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Desperate Royals look for home-ice boost as series swings to Island

Victoria hosts Portland on Tuesday and Wednesday
Reggie Newman and the Royals are back home for Game 3 on Tuesday night. (DARREN STONE, TIMES COLONIST)

The cross-border playoff hockey rivalry between the cities of Victoria and Portland has been as eventful as it has been lengthy, from the Maple Leafs beating the Buckaroos in the 1966 pro WHL final to the brawl at the end of the 2014 second-round WHL series between the Royals and Winterhawks. Interspersed were some memorable WHL post-season meetings between the Cougars and Winterhawks in the 1970s and 1980s.

The latest incarnation of the inter-city rivalry continues tonight with the seventh-seed Royals trailing the second-seed Winterhawks 2-0 in their best-of-seven Western Conference opening-round playoff series and looking for a home-ice jolt to get back into the series with the third and fourth games tonight and Wednesday at Save-on-Foods Memorial Centre.

The fifth game, if required, would be Friday night at the Memorial Centre in the 2-3-2 format. That’s a potential near week on the Island in the first post-season series on Blanshard Street since 2019, due to two playoff years lost to the pandemic and Victoria failing to qualify the last two years.

“We talked about shutting out the opposing fans in their ­[Portland] rink,” said Victoria head coach James Patrick.

Now it’s time for the ­Royals players to open up their ear ­passages.

“I know the boost playing at home gives to our guys. It’s a loud, semi-raucous crowd and I think it affects adrenaline. It is going to be awesome for us,” said Patrick.

“It’s something a lot of our guys haven’t experienced. It can only help.”

Only four Royals players have WHL playoff experience and all with other teams.

Forward Reggie Newman is among those longer-term Victoria players in their first post-season.

“It was a lot of fun getting my first playoff games and getting my feet wet in the water,” said the third-year Royals winger.

Not as much fun for the Royals were the 4-3 and 5-1 scorelines in favour of the Winterhawks in Portland last weekend.

“We’ve got to be ready to go into [tonight] and put those first two games in Portland behind us. We had a few bad breakdowns. We’ve just got to be ready now for puck drop in the third game,” said Newman.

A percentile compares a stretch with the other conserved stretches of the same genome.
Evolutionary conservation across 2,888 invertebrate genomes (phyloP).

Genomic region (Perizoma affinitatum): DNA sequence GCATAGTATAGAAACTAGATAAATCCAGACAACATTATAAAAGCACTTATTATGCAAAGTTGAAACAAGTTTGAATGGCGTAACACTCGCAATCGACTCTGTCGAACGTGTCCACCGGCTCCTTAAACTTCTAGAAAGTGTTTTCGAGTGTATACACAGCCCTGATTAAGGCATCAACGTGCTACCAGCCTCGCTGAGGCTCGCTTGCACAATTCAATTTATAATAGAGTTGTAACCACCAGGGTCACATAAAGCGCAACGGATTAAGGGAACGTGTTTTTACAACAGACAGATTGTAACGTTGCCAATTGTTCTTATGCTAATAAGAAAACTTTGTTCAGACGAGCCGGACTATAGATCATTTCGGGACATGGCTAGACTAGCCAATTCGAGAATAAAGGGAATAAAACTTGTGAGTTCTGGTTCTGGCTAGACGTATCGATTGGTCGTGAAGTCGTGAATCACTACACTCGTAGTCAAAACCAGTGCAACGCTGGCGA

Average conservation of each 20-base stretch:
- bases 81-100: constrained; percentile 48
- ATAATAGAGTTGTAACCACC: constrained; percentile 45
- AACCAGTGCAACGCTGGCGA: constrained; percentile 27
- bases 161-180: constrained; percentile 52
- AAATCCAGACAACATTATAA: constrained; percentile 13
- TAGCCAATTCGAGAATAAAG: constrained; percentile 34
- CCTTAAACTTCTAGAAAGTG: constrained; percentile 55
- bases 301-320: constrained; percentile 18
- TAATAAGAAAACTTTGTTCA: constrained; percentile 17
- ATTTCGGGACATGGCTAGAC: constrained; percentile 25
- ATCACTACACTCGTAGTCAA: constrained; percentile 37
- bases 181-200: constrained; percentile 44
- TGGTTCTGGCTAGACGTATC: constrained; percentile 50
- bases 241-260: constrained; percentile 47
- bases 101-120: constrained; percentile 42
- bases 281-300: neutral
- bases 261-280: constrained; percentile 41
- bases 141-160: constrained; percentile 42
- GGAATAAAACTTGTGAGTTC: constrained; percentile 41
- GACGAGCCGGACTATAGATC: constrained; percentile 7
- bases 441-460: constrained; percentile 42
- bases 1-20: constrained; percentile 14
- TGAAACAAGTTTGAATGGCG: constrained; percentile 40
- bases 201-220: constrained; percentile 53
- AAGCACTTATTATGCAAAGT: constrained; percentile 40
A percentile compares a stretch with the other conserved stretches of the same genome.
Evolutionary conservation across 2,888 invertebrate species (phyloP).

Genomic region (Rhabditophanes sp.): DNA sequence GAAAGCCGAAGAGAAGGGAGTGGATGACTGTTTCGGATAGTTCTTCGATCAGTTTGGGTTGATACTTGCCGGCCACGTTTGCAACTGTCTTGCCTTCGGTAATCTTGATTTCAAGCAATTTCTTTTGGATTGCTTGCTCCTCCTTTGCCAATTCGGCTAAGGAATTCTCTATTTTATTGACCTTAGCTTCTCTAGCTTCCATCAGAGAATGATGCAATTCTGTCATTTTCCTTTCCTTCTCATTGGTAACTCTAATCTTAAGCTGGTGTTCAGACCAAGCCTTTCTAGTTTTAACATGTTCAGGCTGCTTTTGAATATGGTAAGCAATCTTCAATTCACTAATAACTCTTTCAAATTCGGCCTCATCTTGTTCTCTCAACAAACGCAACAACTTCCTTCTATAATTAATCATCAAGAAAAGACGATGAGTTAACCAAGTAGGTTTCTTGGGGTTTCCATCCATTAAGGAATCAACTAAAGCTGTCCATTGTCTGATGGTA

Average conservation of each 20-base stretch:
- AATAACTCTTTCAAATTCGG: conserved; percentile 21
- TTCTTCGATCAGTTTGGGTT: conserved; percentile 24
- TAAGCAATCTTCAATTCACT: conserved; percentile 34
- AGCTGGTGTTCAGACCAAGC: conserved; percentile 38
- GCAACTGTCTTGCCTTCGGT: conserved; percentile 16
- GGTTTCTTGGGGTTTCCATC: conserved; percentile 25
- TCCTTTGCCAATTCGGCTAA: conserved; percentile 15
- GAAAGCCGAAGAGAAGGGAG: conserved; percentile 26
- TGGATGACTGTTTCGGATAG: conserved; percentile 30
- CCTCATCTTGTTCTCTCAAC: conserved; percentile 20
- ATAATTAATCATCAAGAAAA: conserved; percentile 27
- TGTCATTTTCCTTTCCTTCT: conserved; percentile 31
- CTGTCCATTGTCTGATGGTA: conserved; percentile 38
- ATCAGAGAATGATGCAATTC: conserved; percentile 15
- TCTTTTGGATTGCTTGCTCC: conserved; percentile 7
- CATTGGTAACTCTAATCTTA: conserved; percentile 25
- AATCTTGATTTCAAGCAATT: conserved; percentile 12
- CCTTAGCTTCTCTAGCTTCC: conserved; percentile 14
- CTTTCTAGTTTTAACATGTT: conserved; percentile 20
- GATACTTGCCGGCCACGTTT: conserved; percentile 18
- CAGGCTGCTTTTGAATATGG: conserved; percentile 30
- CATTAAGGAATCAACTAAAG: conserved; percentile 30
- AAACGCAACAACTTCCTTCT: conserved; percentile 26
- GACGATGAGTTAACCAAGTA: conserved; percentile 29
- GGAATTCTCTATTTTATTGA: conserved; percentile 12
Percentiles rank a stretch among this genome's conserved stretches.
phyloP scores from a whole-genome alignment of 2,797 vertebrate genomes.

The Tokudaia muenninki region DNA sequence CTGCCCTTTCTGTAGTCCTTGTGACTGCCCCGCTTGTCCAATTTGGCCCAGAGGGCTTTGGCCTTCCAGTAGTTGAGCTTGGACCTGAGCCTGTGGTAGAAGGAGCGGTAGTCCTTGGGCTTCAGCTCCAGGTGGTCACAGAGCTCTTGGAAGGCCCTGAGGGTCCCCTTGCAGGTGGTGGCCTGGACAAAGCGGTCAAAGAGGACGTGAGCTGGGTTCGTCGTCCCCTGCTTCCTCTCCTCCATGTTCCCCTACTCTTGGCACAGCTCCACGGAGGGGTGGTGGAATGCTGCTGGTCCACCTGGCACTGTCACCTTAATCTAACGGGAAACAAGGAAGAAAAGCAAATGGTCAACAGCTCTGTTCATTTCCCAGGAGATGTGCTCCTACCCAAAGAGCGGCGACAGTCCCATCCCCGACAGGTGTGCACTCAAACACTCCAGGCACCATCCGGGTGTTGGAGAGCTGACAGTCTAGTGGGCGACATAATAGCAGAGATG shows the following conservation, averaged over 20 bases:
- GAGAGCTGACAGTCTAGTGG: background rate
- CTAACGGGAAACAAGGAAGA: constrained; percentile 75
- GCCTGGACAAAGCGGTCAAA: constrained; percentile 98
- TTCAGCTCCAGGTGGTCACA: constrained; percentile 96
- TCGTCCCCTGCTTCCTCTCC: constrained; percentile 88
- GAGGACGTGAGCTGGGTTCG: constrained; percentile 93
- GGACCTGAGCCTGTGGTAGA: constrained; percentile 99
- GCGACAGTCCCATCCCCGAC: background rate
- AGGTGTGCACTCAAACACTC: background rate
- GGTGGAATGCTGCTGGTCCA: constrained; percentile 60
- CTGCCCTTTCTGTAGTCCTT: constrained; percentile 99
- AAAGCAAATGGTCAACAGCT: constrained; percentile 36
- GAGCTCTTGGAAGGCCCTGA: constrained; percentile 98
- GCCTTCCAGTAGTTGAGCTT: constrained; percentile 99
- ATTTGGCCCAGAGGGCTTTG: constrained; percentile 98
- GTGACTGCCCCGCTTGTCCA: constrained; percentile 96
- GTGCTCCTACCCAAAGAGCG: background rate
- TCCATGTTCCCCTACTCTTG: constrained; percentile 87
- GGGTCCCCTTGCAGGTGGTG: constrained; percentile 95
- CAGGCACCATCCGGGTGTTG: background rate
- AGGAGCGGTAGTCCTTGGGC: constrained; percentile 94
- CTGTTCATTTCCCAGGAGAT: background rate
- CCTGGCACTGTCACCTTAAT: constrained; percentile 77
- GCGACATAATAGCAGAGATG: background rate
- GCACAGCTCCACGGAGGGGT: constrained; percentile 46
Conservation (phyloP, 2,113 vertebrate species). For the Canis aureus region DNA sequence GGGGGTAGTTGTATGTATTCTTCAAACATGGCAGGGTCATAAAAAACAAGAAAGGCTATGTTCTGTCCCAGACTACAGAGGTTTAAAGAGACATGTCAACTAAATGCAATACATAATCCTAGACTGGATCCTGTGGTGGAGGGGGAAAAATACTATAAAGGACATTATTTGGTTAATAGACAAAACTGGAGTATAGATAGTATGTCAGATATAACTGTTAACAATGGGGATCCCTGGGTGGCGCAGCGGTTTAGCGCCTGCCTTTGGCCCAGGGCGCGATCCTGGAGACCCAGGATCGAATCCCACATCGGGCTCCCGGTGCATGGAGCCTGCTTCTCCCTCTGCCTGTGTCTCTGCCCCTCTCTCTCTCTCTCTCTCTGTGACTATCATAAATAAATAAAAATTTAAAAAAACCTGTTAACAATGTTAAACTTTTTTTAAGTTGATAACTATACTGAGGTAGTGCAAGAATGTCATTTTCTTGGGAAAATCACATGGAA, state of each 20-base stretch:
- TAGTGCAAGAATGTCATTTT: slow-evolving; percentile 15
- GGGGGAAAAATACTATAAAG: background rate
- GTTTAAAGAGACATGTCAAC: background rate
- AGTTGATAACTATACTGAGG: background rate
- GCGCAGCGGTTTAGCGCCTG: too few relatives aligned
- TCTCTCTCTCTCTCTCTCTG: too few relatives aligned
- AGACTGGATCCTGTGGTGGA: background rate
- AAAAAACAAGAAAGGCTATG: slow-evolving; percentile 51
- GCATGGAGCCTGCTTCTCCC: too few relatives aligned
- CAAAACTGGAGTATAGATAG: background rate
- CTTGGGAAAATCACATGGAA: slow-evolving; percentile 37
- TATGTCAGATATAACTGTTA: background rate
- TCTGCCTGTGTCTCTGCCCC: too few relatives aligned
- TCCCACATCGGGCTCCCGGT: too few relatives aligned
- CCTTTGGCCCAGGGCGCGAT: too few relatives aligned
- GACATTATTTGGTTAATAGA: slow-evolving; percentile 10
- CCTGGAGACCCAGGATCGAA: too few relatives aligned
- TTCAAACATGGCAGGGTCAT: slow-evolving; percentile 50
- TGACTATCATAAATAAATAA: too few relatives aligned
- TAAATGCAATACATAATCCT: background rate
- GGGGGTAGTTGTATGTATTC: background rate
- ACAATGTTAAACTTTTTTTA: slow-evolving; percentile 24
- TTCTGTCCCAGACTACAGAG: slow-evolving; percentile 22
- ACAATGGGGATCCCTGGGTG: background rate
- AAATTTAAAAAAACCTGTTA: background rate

“Our fans have been awesome throughout the year and I’m sure they will be even better in the playoffs. Our fans will definitely bring some energy to these games and we are going to build off that. We are really excited for the games here. It’s really fast hockey and we just have to be ready to go for it [tonight].”

Bring it on, say the favoured and confident Winterhawks.

“Hopefully it’s going to be nice and loud,” said San Jose Sharks-drafted blue-liner Luca Cagnoni of the Winterhawks, counterintuitively.

“We’re used to it having to face Seattle and Spokane on the road in loud arenas. It gets you into a game and we’re looking forward to it. Obviously, it’s different on the road but we are going to try and convert that Victoria fan energy into our energy and play with our speed and transition.”

Cagnoni has three goals in the series to show why his 90 points this season were the most by a WHL defenceman in more than three decades since Shane Peacock of the Lethbridge Hurricanes recorded 102 in 1992-93. The story has taken on an added dimension considering the Burnaby-raised rearguard was overlooked and not selected in the WHL prospects draft.

“There were a lot of doubts about my size and stuff like that,” said Cagnoni, listed at five-foot-10 and 179 pounds.

“Not being drafted made me play with a chip on my shoulder and show every team that didn’t take me that they missed out on something.’

Cagnoni showed them by going from overlooked in the WHL draft to be selected in the fourth round of the 2023 NHL draft. He said the Sharks are looking for him to tighten up in the defensive zone and be quicker to pucks, something he has done in abundance in keeping the Royals forwards largely at bay so far in the series.

“We know Victoria has top guys with skill like [Dawson] Pasternak and [Cole] Reschny who are slippery and know how to score and give you a lot of challenges,” said Cagnoni.

“Those are guys to be aware of but I think we’ve handled them somewhat well so far. We’ve got to keep on shutting down those top guys.”

The reverse side of that coin for the Royals is that they need something of an offensive explosion from the likes of Pasternak and Reschny. They have teased it with Pasternak scoring Saturday in Portland in the 5-1 Royals loss and Reschny getting seven shots and hitting two posts in the game.